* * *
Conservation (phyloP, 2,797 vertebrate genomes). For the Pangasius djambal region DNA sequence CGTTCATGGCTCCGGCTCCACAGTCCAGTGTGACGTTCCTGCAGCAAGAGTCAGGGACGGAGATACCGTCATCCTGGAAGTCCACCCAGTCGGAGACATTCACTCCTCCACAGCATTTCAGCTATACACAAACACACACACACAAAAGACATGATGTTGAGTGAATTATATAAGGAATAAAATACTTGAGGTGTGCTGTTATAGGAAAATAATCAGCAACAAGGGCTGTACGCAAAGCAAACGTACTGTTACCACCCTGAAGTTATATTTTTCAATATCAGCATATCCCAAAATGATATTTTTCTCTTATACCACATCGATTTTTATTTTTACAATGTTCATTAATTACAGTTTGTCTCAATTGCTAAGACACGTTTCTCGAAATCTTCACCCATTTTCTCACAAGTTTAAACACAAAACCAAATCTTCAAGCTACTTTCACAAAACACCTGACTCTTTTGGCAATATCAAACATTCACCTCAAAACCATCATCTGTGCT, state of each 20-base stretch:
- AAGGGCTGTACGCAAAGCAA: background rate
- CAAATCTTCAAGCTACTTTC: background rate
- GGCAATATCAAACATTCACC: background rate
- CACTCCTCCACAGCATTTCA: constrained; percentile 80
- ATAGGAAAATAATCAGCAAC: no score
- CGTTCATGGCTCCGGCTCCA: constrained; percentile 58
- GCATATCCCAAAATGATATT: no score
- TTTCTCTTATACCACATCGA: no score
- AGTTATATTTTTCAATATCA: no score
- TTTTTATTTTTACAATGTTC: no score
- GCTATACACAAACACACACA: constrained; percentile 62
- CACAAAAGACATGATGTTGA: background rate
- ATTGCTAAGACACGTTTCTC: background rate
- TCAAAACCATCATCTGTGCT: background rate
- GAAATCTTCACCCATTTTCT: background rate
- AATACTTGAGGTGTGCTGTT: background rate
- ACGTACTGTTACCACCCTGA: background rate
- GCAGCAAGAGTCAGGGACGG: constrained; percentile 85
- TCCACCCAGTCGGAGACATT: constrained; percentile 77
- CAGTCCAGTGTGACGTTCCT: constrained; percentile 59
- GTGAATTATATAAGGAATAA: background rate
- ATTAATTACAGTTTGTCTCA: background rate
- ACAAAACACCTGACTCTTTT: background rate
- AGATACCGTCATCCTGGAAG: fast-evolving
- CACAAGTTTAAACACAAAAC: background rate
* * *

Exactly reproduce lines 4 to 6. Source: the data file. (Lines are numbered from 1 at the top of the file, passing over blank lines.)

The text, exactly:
- GGCAATATCAAACATTCACC: background rate
- CACTCCTCCACAGCATTTCA: constrained; percentile 80
- ATAGGAAAATAATCAGCAAC: no score